In 2014, Saville moved from Sicily to Oxford, where she currently lives with her partner, Paul McPhail, and their two children. Having children changed the way she works, and Saville speaks of the profound influence her children have had on her painting. Their uninhibited approach to painting and drawing opened up new possibilities for her, allowing her to be freer in her choice of subjects and methods. Although the interest in the representation of bodies has continued, it has expanded to include new references to motherhood, art history, and ancient myth. While she continues to paint with oil, she has also incorporated drawing in charcoal and pastel in order to create layered compositions that would be impossible with the thickly applied oil paint she used in earlier works.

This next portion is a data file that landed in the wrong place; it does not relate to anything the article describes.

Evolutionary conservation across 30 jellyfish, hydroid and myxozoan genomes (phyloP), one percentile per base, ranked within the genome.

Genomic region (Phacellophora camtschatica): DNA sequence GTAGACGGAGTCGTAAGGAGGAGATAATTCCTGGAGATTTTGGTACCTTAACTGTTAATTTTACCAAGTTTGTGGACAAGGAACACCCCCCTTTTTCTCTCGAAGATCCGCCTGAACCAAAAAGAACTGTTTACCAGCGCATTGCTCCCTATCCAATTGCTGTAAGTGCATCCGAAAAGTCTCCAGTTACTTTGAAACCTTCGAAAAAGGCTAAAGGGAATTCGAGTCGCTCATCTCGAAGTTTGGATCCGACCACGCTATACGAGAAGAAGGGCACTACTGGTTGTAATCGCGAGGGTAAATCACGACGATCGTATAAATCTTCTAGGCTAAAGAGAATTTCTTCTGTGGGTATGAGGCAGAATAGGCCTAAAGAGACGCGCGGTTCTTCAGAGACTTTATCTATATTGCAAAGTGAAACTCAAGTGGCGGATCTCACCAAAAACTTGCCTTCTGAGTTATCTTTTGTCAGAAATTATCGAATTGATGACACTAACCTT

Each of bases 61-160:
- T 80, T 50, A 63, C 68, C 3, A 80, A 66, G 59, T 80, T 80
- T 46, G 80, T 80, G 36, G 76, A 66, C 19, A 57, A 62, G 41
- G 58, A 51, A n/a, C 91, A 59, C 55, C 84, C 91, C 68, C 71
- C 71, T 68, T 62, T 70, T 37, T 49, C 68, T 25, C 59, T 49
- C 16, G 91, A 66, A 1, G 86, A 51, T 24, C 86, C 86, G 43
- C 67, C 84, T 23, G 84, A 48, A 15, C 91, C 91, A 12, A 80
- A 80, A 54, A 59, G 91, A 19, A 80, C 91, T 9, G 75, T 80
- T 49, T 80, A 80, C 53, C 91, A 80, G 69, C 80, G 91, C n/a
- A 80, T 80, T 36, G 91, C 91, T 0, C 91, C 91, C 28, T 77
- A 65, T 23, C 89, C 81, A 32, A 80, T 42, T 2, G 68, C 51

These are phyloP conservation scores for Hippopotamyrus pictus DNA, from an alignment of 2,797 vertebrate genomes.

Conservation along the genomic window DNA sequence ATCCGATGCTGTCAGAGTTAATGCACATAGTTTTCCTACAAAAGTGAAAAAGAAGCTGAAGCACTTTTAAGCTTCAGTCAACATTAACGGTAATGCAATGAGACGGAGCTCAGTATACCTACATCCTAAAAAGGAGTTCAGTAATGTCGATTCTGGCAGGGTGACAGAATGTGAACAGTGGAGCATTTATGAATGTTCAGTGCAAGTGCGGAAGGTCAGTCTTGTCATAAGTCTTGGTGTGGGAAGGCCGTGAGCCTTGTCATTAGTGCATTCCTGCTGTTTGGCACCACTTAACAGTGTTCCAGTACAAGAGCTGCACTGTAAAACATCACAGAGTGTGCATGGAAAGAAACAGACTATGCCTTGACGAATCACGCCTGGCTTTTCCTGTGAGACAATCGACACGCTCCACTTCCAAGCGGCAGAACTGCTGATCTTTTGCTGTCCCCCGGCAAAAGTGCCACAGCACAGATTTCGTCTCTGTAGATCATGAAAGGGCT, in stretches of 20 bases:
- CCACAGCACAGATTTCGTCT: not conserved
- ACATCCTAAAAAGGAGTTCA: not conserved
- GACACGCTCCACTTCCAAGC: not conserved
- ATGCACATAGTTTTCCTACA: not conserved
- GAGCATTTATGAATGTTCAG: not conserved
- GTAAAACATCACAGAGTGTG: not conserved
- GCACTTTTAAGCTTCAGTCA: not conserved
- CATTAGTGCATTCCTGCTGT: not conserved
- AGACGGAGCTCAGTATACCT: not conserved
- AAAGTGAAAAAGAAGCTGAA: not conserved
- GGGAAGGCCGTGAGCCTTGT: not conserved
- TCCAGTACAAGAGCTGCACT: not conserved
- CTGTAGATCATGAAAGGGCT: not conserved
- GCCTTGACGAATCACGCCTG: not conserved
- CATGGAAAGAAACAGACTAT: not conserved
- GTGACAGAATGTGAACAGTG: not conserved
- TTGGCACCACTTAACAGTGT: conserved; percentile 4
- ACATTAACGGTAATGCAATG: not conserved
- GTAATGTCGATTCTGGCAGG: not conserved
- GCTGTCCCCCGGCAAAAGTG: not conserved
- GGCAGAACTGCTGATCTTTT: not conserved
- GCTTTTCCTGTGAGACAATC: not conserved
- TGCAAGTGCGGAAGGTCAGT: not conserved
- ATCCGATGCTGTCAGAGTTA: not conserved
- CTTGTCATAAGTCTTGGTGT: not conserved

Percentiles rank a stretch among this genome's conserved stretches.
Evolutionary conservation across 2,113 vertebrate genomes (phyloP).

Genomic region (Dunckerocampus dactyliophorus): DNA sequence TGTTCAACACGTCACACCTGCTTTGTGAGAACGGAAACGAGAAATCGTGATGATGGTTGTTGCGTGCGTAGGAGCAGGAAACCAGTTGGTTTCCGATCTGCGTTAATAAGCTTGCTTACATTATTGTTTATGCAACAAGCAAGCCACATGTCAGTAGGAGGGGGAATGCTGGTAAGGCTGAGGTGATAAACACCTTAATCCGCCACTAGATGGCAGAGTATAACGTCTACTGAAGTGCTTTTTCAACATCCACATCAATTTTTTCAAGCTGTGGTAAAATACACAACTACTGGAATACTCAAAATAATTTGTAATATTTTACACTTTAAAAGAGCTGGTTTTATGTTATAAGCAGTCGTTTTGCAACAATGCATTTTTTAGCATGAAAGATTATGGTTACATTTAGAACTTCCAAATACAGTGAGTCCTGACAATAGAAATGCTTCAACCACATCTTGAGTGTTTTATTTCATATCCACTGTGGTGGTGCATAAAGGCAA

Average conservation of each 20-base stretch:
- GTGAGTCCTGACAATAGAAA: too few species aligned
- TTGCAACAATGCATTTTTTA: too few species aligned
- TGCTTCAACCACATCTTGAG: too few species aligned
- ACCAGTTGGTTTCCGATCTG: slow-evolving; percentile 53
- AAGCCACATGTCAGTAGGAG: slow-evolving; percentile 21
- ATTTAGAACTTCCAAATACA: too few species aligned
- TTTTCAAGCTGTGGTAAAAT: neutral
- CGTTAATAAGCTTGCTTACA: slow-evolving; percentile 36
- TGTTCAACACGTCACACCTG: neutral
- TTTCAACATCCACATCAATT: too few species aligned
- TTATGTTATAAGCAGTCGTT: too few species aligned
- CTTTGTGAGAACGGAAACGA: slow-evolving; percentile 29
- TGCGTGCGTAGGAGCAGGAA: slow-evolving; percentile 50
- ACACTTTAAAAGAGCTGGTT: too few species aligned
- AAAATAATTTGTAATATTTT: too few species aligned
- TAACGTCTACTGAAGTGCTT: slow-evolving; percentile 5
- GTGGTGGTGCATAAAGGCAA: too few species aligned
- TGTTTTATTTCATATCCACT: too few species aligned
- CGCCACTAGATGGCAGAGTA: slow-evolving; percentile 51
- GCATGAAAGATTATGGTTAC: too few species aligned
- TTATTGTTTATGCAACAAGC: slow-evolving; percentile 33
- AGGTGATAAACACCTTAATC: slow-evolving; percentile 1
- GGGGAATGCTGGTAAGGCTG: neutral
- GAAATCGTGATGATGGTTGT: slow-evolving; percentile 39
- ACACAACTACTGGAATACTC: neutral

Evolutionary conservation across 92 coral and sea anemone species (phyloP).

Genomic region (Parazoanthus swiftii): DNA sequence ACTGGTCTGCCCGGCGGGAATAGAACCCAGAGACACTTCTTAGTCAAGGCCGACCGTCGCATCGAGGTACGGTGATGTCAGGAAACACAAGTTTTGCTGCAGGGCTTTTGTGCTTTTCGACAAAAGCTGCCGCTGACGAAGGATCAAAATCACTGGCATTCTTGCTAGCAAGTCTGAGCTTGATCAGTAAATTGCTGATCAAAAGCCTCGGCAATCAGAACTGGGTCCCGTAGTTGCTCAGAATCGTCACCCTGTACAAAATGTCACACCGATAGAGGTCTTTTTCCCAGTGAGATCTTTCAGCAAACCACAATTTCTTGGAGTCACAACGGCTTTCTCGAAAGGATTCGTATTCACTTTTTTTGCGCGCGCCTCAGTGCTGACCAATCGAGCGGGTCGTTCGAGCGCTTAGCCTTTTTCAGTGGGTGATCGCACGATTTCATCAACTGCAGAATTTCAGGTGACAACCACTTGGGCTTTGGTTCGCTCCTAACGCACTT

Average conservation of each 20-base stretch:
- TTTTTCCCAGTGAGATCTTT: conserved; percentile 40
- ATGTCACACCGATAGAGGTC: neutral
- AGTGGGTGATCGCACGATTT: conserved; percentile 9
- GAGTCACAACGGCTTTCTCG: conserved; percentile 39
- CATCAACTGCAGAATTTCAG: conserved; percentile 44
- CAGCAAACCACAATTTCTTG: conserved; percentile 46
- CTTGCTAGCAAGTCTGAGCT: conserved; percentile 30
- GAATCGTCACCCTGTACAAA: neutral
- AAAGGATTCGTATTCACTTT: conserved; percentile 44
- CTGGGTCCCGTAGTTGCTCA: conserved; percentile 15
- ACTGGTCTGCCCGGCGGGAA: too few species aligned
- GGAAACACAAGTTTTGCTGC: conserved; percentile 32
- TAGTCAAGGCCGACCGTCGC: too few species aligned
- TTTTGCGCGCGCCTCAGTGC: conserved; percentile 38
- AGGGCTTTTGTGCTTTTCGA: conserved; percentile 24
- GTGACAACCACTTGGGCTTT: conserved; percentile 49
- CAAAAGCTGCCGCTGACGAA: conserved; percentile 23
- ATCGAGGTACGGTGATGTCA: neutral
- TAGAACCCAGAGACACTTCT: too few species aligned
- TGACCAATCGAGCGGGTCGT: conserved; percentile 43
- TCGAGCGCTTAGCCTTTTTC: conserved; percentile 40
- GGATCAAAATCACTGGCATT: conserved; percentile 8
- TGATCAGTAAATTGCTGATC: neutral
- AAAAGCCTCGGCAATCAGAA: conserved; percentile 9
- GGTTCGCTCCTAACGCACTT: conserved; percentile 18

In recent years, her work has taken from earlier precedents in new ways, leading to a series of large-scale drawings in charcoal that make direct references to art history. She was asked by the Ashmolean Museum at the University of Oxford to contribute a series of drawings in response to their 2015 exhibition Titian to Canaletto: Drawing in Venice, which allowed her to use drawing to convey movement and time (rather than the static poses of her earlier paintings). The same year, 2015, she was asked to curate a room for the Royal Academy’s blockbuster exhibition, Rubens and his Legacy: Van Dyck to Cézanne. With works by other British artists, Cecily Brown and Sarah Lucas, the room also included artists she cites as influences, including Pablo Picasso, Willem de Kooning, and Francis Bacon, along with her monumental work titled Voice of the Shuttle (Philomela).
The Legacy of Jenny Saville